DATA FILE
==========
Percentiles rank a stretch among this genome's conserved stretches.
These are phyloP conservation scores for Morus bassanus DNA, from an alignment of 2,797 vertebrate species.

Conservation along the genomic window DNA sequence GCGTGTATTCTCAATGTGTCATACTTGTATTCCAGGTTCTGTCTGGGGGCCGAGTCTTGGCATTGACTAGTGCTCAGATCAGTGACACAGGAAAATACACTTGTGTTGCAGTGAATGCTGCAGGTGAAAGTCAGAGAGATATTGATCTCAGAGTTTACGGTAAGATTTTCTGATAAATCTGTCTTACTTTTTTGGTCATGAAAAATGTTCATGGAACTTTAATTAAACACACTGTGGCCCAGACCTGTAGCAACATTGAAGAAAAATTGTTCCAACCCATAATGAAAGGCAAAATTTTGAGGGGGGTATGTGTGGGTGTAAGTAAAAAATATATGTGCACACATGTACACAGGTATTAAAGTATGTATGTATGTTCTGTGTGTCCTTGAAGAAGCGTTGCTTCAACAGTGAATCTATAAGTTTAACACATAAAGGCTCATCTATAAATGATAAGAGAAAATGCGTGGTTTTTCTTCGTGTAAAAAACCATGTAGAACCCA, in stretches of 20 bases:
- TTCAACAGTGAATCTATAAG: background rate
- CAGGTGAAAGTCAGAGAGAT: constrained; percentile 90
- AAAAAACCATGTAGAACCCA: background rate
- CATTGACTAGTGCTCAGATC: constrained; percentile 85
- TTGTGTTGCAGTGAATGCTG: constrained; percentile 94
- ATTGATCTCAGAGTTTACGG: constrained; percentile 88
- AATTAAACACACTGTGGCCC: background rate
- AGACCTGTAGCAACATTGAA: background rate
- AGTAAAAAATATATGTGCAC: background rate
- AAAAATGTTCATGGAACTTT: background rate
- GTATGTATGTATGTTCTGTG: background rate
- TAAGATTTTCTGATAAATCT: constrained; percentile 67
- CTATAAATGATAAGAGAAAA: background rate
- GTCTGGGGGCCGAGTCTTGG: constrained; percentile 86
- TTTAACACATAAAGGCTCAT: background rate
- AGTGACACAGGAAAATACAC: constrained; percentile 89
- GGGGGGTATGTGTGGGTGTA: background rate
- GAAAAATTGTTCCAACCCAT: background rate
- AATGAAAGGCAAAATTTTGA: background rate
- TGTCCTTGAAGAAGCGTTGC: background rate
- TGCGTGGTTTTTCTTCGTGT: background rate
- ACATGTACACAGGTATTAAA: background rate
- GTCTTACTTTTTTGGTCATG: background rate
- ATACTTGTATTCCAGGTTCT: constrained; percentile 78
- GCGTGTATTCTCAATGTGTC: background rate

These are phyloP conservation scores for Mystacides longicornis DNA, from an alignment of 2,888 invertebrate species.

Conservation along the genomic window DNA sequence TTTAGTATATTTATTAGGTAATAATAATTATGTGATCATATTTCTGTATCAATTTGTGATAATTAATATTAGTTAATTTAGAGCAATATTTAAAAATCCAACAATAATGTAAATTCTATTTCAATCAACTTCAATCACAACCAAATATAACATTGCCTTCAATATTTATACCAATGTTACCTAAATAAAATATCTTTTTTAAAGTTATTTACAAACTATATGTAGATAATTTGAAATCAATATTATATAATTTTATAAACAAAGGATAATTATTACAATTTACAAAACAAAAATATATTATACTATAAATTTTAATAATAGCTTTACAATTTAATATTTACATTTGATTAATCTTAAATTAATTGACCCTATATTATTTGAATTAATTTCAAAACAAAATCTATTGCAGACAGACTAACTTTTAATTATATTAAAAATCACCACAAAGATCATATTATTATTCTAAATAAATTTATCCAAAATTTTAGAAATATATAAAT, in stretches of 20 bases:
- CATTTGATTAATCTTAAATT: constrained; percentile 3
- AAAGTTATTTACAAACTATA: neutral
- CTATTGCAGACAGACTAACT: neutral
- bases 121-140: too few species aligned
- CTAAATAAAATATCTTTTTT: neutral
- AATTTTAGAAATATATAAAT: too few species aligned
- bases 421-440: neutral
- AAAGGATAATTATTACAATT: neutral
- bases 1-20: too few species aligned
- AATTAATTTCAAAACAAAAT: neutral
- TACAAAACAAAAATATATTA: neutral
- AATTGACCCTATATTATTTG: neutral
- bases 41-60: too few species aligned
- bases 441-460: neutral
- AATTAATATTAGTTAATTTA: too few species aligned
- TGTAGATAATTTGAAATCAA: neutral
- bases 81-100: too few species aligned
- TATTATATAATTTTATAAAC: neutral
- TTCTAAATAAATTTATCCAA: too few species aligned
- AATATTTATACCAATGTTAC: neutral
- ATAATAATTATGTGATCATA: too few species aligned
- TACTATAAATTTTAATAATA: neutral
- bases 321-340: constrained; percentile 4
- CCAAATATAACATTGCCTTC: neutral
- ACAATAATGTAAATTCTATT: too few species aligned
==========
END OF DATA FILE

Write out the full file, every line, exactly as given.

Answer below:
Percentiles rank a stretch among this genome's conserved stretches.
These are phyloP conservation scores for Morus bassanus DNA, from an alignment of 2,797 vertebrate species.

Conservation along the genomic window DNA sequence GCGTGTATTCTCAATGTGTCATACTTGTATTCCAGGTTCTGTCTGGGGGCCGAGTCTTGGCATTGACTAGTGCTCAGATCAGTGACACAGGAAAATACACTTGTGTTGCAGTGAATGCTGCAGGTGAAAGTCAGAGAGATATTGATCTCAGAGTTTACGGTAAGATTTTCTGATAAATCTGTCTTACTTTTTTGGTCATGAAAAATGTTCATGGAACTTTAATTAAACACACTGTGGCCCAGACCTGTAGCAACATTGAAGAAAAATTGTTCCAACCCATAATGAAAGGCAAAATTTTGAGGGGGGTATGTGTGGGTGTAAGTAAAAAATATATGTGCACACATGTACACAGGTATTAAAGTATGTATGTATGTTCTGTGTGTCCTTGAAGAAGCGTTGCTTCAACAGTGAATCTATAAGTTTAACACATAAAGGCTCATCTATAAATGATAAGAGAAAATGCGTGGTTTTTCTTCGTGTAAAAAACCATGTAGAACCCA, in stretches of 20 bases:
- TTCAACAGTGAATCTATAAG: background rate
- CAGGTGAAAGTCAGAGAGAT: constrained; percentile 90
- AAAAAACCATGTAGAACCCA: background rate
- CATTGACTAGTGCTCAGATC: constrained; percentile 85
- TTGTGTTGCAGTGAATGCTG: constrained; percentile 94
- ATTGATCTCAGAGTTTACGG: constrained; percentile 88
- AATTAAACACACTGTGGCCC: background rate
- AGACCTGTAGCAACATTGAA: background rate
- AGTAAAAAATATATGTGCAC: background rate
- AAAAATGTTCATGGAACTTT: background rate
- GTATGTATGTATGTTCTGTG: background rate
- TAAGATTTTCTGATAAATCT: constrained; percentile 67
- CTATAAATGATAAGAGAAAA: background rate
- GTCTGGGGGCCGAGTCTTGG: constrained; percentile 86
- TTTAACACATAAAGGCTCAT: background rate
- AGTGACACAGGAAAATACAC: constrained; percentile 89
- GGGGGGTATGTGTGGGTGTA: background rate
- GAAAAATTGTTCCAACCCAT: background rate
- AATGAAAGGCAAAATTTTGA: background rate
- TGTCCTTGAAGAAGCGTTGC: background rate
- TGCGTGGTTTTTCTTCGTGT: background rate
- ACATGTACACAGGTATTAAA: background rate
- GTCTTACTTTTTTGGTCATG: background rate
- ATACTTGTATTCCAGGTTCT: constrained; percentile 78
- GCGTGTATTCTCAATGTGTC: background rate

These are phyloP conservation scores for Mystacides longicornis DNA, from an alignment of 2,888 invertebrate species.

Conservation along the genomic window DNA sequence TTTAGTATATTTATTAGGTAATAATAATTATGTGATCATATTTCTGTATCAATTTGTGATAATTAATATTAGTTAATTTAGAGCAATATTTAAAAATCCAACAATAATGTAAATTCTATTTCAATCAACTTCAATCACAACCAAATATAACATTGCCTTCAATATTTATACCAATGTTACCTAAATAAAATATCTTTTTTAAAGTTATTTACAAACTATATGTAGATAATTTGAAATCAATATTATATAATTTTATAAACAAAGGATAATTATTACAATTTACAAAACAAAAATATATTATACTATAAATTTTAATAATAGCTTTACAATTTAATATTTACATTTGATTAATCTTAAATTAATTGACCCTATATTATTTGAATTAATTTCAAAACAAAATCTATTGCAGACAGACTAACTTTTAATTATATTAAAAATCACCACAAAGATCATATTATTATTCTAAATAAATTTATCCAAAATTTTAGAAATATATAAAT, in stretches of 20 bases:
- CATTTGATTAATCTTAAATT: constrained; percentile 3
- AAAGTTATTTACAAACTATA: neutral
- CTATTGCAGACAGACTAACT: neutral
- bases 121-140: too few species aligned
- CTAAATAAAATATCTTTTTT: neutral
- AATTTTAGAAATATATAAAT: too few species aligned
- bases 421-440: neutral
- AAAGGATAATTATTACAATT: neutral
- bases 1-20: too few species aligned
- AATTAATTTCAAAACAAAAT: neutral
- TACAAAACAAAAATATATTA: neutral
- AATTGACCCTATATTATTTG: neutral
- bases 41-60: too few species aligned
- bases 441-460: neutral
- AATTAATATTAGTTAATTTA: too few species aligned
- TGTAGATAATTTGAAATCAA: neutral
- bases 81-100: too few species aligned
- TATTATATAATTTTATAAAC: neutral
- TTCTAAATAAATTTATCCAA: too few species aligned
- AATATTTATACCAATGTTAC: neutral
- ATAATAATTATGTGATCATA: too few species aligned
- TACTATAAATTTTAATAATA: neutral
- bases 321-340: constrained; percentile 4
- CCAAATATAACATTGCCTTC: neutral
- ACAATAATGTAAATTCTATT: too few species aligned